News / Americas

    Rio Prepares Unit to Quell Protests During World Cup

    A policeman observes a screen displaying the Maracana stadium during a media tour at the security center for the 2014 soccer World Cup in Rio de Janeiro, Jan. 22, 2014.
    A policeman observes a screen displaying the Maracana stadium during a media tour at the security center for the 2014 soccer World Cup in Rio de Janeiro, Jan. 22, 2014.
    Reuters
    Soccer hooligans beware. Brazil's soccer capital is creating a special police unit to thwart any trouble on the streets during this year's World Cup soccer tournament and prevent a repeat of last year's violent protests.

    Rio de Janeiro state officials say the 500-man unit trained in crowd control will be deployed in Brazil's second-largest city, playing host to the most games, including the World Cup final at the legendary Maracana Stadium on July 13.

    Brazil was rocked by an unexpected outburst of protests last June during the Confederations Cup soccer tournament, a tune-up event for the World Cup. About a million Brazilians took to the streets of the country's largest cities to vent their frustration with corrupt government, high taxes and bad public services.

    The demonstrations dragged on for weeks, but lost momentum when they deteriorated into violent clashes between police and anarchic youths.

    Given the high visibility of the World Cup, which is watched by billions of people worldwide, a new wave of protests is inevitable, according to Rio state's security chief for big events, Roberto Alzir.

    This time, however, Rio plans to be ready to handle protests with a specialized force to avoid the heavy-handed repression unleashed last year by military police members more accustomed to shootouts with drug traffickers in the city's slums than dealing with middle-class demonstrators.

    "We won't make the same mistake again," said Alzir. "The demonstrations were so intense and lasted so long that we had to call up all the city's police force and we put in the frontline personnel that were not used to such delicate situations.''

    The new unit will be specially trained and equipped to control crowds during the World Cup and the Olympic Games that Rio will host in 2016.

    "That's how we will avoid abuses. The better the equipment and training, the less force that will be needed," said Alzir.

    You May Like

    Hope Remains for Rio Olympic Games

    Facing a host of problems, Rio prepares for holding the games but experts say some risks, like Zika, may not be as grave as initially thought

    Diplomats Hope to Revive Cradle of Civilization After Defeat of IS

    Diplomats from around globe gather at US State Department, discuss how to rebuild minority communities shattered by Islamic State group

    Women Voters Look Past Gender in Assessing Clinton

    She's the first female presidential nominee, but party identification, other factors outweigh gender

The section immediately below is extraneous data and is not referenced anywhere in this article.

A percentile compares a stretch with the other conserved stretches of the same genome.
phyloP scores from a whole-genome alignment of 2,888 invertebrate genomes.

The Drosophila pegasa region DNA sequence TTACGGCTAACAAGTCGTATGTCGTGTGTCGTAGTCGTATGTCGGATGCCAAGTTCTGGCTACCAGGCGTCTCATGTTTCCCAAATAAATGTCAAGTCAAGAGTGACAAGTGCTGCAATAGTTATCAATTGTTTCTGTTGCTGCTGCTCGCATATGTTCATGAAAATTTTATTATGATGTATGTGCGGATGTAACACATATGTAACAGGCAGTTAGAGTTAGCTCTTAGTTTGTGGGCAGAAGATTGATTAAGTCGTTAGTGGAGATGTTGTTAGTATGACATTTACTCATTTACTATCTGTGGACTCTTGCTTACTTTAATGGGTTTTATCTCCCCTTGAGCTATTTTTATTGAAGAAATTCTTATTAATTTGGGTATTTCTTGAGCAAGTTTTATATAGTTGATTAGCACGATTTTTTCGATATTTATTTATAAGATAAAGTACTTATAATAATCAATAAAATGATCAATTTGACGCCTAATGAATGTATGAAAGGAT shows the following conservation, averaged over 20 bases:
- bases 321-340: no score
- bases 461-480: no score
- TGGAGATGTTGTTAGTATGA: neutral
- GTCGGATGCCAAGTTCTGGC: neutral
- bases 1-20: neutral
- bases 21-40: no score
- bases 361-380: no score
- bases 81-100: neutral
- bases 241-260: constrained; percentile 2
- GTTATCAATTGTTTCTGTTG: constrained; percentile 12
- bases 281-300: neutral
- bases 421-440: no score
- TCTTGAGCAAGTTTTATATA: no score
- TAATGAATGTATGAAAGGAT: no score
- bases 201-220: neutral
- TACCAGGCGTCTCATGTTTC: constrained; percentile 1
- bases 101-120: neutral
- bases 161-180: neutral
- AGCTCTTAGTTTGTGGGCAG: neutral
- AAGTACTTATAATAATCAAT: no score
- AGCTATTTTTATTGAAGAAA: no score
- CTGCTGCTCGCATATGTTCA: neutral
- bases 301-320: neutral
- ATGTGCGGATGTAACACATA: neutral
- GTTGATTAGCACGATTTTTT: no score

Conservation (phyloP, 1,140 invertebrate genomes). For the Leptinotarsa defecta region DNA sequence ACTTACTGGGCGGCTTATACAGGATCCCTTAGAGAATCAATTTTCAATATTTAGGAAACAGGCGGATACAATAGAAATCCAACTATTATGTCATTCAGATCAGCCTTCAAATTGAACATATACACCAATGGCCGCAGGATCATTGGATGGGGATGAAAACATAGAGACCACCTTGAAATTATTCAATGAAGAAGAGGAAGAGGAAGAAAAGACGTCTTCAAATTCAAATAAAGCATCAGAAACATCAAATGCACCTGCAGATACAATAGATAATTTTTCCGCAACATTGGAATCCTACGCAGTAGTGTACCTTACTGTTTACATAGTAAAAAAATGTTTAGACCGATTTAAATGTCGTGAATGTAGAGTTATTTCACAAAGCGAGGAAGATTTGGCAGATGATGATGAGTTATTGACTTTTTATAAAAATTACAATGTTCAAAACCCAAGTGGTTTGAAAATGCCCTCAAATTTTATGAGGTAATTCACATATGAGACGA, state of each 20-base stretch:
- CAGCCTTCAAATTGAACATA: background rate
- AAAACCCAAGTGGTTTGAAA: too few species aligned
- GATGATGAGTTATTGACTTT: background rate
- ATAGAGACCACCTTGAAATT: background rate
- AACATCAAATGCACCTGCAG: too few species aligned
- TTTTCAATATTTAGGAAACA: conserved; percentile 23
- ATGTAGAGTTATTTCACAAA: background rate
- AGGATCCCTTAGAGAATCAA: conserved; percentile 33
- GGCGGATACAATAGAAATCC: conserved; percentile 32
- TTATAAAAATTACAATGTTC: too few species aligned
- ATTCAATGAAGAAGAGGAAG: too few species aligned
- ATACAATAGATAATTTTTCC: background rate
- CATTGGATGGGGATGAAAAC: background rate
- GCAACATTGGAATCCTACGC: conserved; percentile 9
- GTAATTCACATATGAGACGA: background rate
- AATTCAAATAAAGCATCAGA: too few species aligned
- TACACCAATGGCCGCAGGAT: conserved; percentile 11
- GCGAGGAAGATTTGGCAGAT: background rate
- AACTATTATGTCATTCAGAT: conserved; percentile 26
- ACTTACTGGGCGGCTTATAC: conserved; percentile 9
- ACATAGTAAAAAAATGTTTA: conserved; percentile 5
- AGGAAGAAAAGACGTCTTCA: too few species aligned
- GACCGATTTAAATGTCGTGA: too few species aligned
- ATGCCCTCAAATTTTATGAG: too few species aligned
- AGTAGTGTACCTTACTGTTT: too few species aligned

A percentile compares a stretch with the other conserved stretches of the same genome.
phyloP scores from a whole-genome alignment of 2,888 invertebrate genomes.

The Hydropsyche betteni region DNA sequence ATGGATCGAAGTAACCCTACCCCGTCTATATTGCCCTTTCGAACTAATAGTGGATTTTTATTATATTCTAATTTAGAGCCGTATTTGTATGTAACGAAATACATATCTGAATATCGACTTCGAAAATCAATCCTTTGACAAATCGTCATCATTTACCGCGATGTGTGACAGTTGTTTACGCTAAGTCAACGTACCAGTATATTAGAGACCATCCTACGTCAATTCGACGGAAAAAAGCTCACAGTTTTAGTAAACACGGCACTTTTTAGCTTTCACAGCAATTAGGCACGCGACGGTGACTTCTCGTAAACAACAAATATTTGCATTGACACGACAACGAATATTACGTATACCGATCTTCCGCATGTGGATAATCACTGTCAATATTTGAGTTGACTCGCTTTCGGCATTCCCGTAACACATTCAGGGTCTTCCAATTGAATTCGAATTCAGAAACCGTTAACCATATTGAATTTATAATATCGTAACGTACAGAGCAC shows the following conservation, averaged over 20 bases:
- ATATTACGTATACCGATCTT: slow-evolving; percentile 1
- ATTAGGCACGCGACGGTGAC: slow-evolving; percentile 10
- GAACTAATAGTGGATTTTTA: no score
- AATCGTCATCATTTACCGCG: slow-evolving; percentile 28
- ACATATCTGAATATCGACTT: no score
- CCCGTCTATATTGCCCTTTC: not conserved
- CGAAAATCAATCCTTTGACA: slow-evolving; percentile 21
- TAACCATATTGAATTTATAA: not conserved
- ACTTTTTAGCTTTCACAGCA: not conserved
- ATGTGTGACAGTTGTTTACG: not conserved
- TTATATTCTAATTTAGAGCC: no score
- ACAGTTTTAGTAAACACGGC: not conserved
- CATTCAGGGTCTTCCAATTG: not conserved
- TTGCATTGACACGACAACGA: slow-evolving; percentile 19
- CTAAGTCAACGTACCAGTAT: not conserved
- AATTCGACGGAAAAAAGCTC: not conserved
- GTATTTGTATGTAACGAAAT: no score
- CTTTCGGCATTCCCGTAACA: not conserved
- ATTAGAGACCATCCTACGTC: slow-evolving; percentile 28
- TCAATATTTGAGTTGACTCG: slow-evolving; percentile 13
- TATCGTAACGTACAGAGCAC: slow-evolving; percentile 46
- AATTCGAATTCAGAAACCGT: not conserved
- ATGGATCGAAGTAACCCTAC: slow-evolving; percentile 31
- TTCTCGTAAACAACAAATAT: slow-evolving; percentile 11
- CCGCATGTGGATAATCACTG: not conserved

Featured Videos

    Your JavaScript is turned off or you have an old version of Adobe's Flash Player. Get the latest Flash player.
    Uganda Unveils its First Solar-powered Busi
    X
    July 28, 2016 4:16 AM
    A solar-powered bus described by its Ugandan makers as the first in Africa has made its public debut. Kiira Motors' electric bus, Kayoola, displayed recently at a stadium in Uganda's capital. From Kampala, Maurice Magorane filed this report narrated by Salem Solomon.
    Video

    Video Uganda Unveils its First Solar-powered Bus

    A solar-powered bus described by its Ugandan makers as the first in Africa has made its public debut. Kiira Motors' electric bus, Kayoola, displayed recently at a stadium in Uganda's capital. From Kampala, Maurice Magorane filed this report narrated by Salem Solomon.
    Video

    Video Silicon Valley: More Than A Place, It's a Culture

    Silicon Valley is a technology powerhouse and a place that companies such as Google, Facebook and Apple call home. It is a region in northern California that stretches from San Francisco to San Jose. But, more than that, it's known for its startup culture. VOA's Elizabeth Lee went inside one company to find out what it's like to work in a startup.
    Video

    Video Immigrant Delegate Marvels at Democratic Process

    It’s been a bitter and divisive election season – but first time Indian-American delegate Dr. Shashi Gupta headed to the Democratic National Convention with a sense of hope. VOA’s Katherine Gypson followed this immigrant with the love of U.S. politics all the way to Philadelphia.
    Video

    Video Philadelphia Uses DNC Spotlight to Profile Historic Role in Founding of United States

    The slogan of the Democratic National Convention now underway in Philadelphia is “Let’s Make History Again” which recognizes the role the city played in the foundation of the United States in the 18th century. As VOA’s Kane Farabaugh reports, local institutions are opening their doors in an effort to capitalize on the convention spotlight to draw visitors, and to offer more than just a history lesson.